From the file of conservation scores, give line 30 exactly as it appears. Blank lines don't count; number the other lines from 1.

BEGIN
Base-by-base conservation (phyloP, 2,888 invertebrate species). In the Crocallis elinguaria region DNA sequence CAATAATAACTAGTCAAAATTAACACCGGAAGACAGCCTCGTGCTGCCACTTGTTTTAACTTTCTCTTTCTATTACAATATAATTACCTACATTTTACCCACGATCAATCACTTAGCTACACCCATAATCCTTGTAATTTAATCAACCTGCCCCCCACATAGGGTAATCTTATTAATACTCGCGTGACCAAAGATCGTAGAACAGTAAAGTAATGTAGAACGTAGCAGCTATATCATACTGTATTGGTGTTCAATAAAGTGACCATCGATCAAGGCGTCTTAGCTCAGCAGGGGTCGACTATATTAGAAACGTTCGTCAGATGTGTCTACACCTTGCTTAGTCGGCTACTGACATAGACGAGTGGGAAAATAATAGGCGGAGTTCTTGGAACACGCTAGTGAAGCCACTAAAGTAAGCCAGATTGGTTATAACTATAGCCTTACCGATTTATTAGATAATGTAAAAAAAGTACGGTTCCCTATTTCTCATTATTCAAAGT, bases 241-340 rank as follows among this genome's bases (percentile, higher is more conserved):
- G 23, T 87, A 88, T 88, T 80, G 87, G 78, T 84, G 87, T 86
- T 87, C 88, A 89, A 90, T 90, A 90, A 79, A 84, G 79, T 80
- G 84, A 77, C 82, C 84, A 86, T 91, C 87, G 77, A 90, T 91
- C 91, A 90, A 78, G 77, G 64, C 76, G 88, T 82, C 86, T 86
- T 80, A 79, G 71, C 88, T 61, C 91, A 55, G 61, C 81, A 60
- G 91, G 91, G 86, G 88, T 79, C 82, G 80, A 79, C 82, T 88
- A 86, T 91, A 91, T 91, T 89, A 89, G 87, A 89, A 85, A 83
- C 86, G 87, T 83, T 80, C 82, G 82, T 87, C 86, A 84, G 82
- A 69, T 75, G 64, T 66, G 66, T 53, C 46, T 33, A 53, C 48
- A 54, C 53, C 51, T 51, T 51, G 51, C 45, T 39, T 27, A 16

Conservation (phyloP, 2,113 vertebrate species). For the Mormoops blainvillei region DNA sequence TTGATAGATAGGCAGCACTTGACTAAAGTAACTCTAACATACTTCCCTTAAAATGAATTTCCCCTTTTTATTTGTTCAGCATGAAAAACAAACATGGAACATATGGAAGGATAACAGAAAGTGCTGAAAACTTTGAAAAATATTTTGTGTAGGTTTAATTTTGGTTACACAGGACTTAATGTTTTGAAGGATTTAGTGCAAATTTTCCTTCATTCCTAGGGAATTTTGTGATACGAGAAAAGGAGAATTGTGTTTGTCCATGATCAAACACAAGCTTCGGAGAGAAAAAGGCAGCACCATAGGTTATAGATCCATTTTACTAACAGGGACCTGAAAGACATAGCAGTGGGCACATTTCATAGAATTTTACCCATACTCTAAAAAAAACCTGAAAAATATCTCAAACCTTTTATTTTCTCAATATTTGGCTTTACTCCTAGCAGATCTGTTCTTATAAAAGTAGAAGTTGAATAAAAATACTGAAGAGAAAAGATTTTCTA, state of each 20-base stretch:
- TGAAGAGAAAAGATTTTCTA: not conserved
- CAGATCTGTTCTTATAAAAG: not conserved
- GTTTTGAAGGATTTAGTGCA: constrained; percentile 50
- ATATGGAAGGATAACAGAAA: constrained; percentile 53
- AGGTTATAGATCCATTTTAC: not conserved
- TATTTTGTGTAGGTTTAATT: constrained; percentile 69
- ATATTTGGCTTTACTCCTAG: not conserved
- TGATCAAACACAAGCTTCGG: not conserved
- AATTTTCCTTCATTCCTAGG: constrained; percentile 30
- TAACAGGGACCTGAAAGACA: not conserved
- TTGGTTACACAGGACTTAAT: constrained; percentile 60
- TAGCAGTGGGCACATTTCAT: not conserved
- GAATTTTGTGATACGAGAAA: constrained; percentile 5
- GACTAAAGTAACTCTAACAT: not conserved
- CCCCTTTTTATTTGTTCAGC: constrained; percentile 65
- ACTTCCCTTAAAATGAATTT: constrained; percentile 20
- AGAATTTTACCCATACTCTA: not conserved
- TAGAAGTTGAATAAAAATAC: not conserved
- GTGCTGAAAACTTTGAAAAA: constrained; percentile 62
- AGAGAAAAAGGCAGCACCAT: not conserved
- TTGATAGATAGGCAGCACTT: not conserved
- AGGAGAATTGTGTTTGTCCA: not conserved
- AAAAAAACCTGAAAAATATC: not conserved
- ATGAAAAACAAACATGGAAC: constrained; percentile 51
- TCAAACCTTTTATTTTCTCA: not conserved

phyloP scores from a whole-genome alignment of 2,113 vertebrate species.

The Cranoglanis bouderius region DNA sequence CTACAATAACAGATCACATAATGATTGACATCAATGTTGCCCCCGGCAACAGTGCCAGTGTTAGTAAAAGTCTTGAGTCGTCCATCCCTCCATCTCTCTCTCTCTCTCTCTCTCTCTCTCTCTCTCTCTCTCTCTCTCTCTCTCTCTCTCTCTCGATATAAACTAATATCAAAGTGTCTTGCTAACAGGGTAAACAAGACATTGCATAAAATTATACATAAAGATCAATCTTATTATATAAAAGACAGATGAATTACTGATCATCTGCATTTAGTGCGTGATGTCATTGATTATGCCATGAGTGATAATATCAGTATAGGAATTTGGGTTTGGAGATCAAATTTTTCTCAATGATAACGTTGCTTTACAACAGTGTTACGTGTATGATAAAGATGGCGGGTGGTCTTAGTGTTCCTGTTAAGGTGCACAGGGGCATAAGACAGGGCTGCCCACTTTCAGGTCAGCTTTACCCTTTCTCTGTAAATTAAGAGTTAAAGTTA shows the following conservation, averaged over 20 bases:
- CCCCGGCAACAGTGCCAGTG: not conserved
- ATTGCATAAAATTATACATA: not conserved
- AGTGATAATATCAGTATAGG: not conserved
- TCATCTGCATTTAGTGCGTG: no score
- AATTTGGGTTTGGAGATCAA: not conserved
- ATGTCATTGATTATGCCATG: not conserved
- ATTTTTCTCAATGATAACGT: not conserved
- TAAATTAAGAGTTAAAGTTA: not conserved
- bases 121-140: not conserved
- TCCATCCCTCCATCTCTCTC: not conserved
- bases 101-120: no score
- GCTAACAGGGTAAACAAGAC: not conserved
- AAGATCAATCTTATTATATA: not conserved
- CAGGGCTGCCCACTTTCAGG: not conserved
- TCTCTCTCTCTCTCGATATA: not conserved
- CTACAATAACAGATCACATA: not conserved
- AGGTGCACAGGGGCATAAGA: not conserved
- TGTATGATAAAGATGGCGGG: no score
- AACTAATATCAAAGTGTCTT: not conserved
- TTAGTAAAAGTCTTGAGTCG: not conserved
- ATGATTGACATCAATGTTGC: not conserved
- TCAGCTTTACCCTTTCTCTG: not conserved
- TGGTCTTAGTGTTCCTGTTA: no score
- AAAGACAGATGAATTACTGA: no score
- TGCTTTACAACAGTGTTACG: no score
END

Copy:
- TAGAAGTTGAATAAAAATAC: not conserved